• "I can't get a job that would pay better than this."

• "I like the freedom this lifestyle affords me."

• "My friend was making a lot of money doing it and introduced me to it."

Researchers Meredith Dank and Ric Curtis induced hundreds of New York's underage sex workers to open up about their "business." Their findings upended the conventional wisdom — and galled narrow-minded advocates.
Ashlie Quinone
Researchers Meredith Dank and Ric Curtis induced hundreds of New York's underage sex workers to open up about their "business." Their findings upended the conventional wisdom — and galled narrow-minded advocates.
Curtis and Dank relied upon a method of social networking that was anything but electronic: Interview subjects were given coupons to pass out to peers and collected $10 for each successful referral.
Ashlie Quinone
Curtis and Dank relied upon a method of social networking that was anything but electronic: Interview subjects were given coupons to pass out to peers and collected $10 for each successful referral.

Details

EDITOR'S NOTE: Village Voice Media, which owns this publication, owns the classified site Backpage.com. In addition to used cars, jobs and couches, readers can also find adult ads on Backpage; for this reason, certain activists and clergy members have called attention to the site, sometimes going so far as to call for its closure.

Certainly we have a stake in this discussion. And we do not object to those who suggest an apparent conflict of interest. We sat quietly and did not respond as activists held symposiums across America—from Seattle to Miami—denouncing Backpage. Indeed, we were never asked for response.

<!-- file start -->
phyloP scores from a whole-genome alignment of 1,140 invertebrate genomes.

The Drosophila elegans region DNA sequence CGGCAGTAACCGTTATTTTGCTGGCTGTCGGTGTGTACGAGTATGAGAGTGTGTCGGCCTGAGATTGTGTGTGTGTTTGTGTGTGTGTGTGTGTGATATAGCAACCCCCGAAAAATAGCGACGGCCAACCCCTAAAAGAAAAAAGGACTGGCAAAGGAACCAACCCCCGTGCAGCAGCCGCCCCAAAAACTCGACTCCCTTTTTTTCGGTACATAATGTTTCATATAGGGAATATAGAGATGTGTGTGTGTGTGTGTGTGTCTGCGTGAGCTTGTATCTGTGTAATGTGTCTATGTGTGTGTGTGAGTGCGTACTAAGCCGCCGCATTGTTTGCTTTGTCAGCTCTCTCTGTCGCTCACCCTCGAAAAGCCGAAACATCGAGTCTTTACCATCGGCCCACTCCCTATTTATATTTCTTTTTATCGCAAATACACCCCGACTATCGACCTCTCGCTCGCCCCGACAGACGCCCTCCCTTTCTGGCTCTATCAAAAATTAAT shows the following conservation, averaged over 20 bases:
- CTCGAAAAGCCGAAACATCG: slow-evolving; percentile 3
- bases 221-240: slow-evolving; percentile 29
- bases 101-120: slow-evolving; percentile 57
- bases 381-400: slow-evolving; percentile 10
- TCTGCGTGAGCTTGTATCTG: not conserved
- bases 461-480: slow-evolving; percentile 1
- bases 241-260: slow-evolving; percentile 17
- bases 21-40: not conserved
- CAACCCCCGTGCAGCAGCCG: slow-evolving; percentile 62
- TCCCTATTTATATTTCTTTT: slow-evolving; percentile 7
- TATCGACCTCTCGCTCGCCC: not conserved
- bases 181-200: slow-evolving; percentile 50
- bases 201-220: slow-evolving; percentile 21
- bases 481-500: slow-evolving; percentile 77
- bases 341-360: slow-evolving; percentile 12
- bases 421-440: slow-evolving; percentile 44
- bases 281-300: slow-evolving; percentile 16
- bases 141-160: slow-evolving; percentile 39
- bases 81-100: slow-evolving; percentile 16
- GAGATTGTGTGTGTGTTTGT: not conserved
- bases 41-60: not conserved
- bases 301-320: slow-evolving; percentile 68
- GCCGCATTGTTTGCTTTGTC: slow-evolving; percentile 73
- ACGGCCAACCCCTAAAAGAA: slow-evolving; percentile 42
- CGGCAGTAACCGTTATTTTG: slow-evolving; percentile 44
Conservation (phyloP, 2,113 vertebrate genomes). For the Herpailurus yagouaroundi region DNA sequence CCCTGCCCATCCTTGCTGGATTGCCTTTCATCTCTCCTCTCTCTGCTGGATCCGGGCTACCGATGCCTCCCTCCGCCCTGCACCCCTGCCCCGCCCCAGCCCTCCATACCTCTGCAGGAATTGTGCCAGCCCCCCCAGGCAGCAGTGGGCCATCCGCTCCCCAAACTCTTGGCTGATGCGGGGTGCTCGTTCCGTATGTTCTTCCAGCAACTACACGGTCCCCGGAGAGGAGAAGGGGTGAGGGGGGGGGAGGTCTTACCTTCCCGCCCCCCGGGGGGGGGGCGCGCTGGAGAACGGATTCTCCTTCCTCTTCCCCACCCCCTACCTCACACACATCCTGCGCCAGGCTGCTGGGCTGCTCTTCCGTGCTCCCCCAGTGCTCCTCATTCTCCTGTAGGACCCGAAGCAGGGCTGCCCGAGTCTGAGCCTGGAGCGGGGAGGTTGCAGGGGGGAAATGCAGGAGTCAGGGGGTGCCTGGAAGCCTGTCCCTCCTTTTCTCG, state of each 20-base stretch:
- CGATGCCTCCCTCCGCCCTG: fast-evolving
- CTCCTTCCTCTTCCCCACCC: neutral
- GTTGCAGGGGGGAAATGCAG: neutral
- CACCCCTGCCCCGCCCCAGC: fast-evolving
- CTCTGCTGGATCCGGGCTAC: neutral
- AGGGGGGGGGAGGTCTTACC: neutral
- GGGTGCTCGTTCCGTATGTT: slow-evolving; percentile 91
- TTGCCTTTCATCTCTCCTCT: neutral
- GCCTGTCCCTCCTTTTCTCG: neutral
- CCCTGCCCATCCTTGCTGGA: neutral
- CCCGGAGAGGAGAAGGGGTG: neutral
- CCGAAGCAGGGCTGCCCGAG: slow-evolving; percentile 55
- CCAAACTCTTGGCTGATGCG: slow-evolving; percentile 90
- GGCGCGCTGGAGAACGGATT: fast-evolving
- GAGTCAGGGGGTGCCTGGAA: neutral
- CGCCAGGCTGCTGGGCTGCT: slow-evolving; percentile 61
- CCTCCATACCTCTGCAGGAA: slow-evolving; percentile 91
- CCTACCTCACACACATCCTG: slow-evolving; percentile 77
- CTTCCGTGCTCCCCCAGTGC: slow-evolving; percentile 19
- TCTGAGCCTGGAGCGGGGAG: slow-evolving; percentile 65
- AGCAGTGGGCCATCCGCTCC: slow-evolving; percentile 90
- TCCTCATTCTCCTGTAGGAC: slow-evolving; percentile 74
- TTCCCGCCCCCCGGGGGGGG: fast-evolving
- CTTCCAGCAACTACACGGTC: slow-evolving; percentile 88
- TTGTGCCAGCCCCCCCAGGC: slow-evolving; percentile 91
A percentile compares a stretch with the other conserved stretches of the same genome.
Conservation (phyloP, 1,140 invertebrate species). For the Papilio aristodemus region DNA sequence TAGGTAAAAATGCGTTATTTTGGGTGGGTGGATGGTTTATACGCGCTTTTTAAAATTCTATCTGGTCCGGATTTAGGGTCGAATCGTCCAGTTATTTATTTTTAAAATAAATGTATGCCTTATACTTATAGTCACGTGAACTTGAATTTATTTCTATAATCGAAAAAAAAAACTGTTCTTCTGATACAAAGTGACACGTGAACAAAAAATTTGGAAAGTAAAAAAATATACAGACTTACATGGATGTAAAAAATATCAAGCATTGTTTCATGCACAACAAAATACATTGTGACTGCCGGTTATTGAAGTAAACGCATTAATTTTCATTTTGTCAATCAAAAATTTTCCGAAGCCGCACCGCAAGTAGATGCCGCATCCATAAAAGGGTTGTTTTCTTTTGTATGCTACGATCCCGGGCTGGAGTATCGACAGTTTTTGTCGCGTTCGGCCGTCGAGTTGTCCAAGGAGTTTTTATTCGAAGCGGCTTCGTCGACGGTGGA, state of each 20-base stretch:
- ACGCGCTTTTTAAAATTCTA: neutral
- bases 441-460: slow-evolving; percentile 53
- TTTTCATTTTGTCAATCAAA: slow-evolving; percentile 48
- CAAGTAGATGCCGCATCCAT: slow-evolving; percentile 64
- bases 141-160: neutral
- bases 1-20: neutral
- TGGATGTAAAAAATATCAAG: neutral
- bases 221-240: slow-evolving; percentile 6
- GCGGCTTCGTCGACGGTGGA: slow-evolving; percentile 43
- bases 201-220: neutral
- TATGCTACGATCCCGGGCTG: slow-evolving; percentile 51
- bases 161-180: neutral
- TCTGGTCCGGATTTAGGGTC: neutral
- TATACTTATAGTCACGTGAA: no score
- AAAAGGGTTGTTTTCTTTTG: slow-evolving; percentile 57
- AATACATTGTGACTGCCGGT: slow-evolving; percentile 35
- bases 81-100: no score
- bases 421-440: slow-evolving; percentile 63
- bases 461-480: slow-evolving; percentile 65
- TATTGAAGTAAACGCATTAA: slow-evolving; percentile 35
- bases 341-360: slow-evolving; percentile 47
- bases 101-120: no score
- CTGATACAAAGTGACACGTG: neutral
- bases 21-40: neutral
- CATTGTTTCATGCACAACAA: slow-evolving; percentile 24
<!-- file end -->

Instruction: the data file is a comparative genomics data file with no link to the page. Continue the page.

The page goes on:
But then we looked at the "science" behind many of these activists' claims, and the media's willingness, without question, to regurgitate a litany of incredible statistics. In the interest of a more informed discussion, we decided to write.

• "I want money to buy a new cell phone."

Though the context is a different one, Dank and Curtis have, not unlike Byron Fassett, come to learn that their survey subjects' responses carry implications that are both daunting to address and tempting to deny or ignore.

For example, the John Jay study found that when asked what it would take to get them to give up prostitution, many kids expressed a desire for stable, long-term housing. But the widely accepted current social-service model — shelters that accommodate, at most, a 90-day stay — doesn't give youths enough time to get on their feet and instead pushes them back to the streets. The findings also point to a general need for more emphasis on targeted outreach, perhaps through peer-to-peer networks, as well as services of all kinds, from job training and placement to psychological therapy.

Regarding that last area of treatment, Curtis believes that kids who have made their own conscious decision to prostitute themselves might need more long-term help than those who are forced into the trade by someone else.

"Imagine if you take a kid off the street and put them in therapy," he says. "Which do you think is easier to deal with: the kid who's been enslaved by another human being, or the one who's been enslaved by him- or herself — who only have themselves to blame? In my view, healing those kids is a steeper hill than the one who can point to somebody and say, 'He did that to me, I'm not that kind of person,' and who can deflect the blame."

Which raises the question: Who's willing to pay the freight to guide kids up that hill?

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